A Russian man who U.S. prosecutors called one of the world’s most notorious criminal email spammers was arrested in Spain last week.
Peter Levashov, of St. Petersburg, Russia, used fraudulent emails to hack into email and bank accounts of thousands of Americans, federal prosecutors said Monday in a statement announcing his arrest. They said he also operated under the name Peter Severa, who is No. 6 on the top 10 list of the world’s worst spammers, a list maintained by the antispam organization Spamhaus.
U.S. prosecutors said Levashov distributed computer malware generating huge volumes of spam emails to advertise fake drugs, pump-and-dump penny stock schemes, work-at-home scams and other frauds. He linked as many as 100,000 computers around the world into a botnet using malware known as Kelihos, they said.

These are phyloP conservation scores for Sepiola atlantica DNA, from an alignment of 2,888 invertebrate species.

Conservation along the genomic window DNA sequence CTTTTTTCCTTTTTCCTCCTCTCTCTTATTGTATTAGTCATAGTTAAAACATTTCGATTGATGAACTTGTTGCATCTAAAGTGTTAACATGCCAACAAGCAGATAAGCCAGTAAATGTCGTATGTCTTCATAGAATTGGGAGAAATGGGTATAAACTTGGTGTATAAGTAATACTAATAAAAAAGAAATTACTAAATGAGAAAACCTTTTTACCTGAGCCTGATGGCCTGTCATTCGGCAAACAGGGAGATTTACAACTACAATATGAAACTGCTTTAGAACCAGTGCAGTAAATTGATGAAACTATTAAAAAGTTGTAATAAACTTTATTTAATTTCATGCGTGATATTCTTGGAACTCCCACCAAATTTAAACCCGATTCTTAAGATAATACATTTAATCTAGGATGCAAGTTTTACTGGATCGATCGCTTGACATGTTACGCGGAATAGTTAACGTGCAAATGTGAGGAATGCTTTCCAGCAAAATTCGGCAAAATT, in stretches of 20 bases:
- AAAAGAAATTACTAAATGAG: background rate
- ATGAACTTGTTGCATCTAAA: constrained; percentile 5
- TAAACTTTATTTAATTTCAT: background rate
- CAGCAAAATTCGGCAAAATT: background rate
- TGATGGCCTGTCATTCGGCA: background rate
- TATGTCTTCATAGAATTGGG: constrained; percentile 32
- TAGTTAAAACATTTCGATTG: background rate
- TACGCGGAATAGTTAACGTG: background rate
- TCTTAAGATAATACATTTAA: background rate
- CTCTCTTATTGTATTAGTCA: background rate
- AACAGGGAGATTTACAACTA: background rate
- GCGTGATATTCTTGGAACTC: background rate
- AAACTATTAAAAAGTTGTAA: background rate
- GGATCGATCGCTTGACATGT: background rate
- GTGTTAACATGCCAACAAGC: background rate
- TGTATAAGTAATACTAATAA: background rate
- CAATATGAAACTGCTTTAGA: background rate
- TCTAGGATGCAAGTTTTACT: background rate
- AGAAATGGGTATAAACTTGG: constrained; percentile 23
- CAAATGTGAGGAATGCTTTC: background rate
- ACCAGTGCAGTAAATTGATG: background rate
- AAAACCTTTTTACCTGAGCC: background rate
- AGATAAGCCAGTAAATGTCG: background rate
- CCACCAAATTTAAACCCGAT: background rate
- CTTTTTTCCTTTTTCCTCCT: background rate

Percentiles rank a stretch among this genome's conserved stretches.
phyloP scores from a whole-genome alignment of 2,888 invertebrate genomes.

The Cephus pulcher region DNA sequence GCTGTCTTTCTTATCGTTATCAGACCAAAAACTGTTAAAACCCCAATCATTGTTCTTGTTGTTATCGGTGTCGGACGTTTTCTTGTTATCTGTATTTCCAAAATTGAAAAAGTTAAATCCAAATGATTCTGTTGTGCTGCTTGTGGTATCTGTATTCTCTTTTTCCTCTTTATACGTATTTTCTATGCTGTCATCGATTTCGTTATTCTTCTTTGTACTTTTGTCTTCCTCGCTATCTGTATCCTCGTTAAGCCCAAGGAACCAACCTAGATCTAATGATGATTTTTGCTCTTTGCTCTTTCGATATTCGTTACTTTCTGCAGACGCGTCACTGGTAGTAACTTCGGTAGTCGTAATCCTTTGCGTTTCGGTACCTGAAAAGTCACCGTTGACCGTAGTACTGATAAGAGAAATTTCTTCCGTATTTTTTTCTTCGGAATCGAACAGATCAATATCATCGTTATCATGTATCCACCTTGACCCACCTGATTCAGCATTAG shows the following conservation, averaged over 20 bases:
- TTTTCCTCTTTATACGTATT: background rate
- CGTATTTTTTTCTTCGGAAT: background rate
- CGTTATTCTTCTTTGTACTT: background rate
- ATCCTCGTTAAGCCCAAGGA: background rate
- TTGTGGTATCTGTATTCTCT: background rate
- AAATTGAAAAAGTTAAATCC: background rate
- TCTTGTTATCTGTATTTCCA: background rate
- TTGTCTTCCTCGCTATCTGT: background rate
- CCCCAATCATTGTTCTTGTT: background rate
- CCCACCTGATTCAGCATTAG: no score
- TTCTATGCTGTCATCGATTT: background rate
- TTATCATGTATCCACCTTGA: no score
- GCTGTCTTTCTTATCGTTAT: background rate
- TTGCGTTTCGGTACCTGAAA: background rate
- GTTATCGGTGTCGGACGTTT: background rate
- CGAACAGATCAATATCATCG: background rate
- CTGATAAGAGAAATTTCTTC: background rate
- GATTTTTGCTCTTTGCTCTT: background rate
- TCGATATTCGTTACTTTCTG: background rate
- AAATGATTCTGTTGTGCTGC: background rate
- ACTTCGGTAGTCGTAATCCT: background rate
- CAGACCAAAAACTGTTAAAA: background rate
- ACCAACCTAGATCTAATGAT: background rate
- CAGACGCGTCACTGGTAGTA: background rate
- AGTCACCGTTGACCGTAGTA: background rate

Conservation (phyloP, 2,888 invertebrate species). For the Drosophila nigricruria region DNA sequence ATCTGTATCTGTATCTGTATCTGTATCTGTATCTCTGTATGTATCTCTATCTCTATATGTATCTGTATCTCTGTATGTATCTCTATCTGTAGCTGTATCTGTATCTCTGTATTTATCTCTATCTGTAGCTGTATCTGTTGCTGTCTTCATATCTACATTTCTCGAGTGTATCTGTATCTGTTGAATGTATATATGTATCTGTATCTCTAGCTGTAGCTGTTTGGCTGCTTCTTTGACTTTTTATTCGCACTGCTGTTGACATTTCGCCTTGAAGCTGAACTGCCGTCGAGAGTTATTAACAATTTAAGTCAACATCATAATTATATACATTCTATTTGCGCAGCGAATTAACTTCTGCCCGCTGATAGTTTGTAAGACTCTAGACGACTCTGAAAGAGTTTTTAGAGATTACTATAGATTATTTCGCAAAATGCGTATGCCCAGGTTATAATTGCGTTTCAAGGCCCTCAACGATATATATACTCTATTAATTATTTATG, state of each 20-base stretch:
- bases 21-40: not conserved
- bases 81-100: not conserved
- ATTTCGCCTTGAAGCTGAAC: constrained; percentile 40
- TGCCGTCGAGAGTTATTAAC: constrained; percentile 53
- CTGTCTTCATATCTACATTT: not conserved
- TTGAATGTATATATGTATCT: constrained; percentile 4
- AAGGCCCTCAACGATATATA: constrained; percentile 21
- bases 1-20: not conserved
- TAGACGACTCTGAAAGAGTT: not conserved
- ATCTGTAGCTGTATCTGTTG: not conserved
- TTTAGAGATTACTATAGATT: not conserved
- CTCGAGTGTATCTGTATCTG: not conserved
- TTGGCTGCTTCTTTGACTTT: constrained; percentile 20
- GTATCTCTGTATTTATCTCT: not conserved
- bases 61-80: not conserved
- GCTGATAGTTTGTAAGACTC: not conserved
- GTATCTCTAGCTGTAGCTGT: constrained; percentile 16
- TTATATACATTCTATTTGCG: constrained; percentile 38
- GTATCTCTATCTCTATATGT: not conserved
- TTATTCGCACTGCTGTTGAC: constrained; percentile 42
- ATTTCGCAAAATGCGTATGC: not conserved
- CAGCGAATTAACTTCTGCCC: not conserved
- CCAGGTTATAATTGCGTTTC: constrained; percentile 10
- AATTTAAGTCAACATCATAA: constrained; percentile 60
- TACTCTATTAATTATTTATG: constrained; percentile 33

“The ability of botnets like Kelihos to be weaponized quickly for vast and varied types of harms is a dangerous and deep threat to all Americans, driving at the core of how we communicate, network, earn a living and live our everyday lives,” Acting Assistant Attorney General Kenneth Blanco said in the statement.
Alexander Ionov, a human rights lawyer who is helping Levashov, said his client was arrested in Spain at the request of the U.S., and that the Justice Department hadn’t followed international norms or consulted with Russia on the case.
“By arresting Russians abroad, the U.S. is circumventing all international procedures,” Ionov said. “Levashov wasn’t included in Interpol or FBI wanted lists.”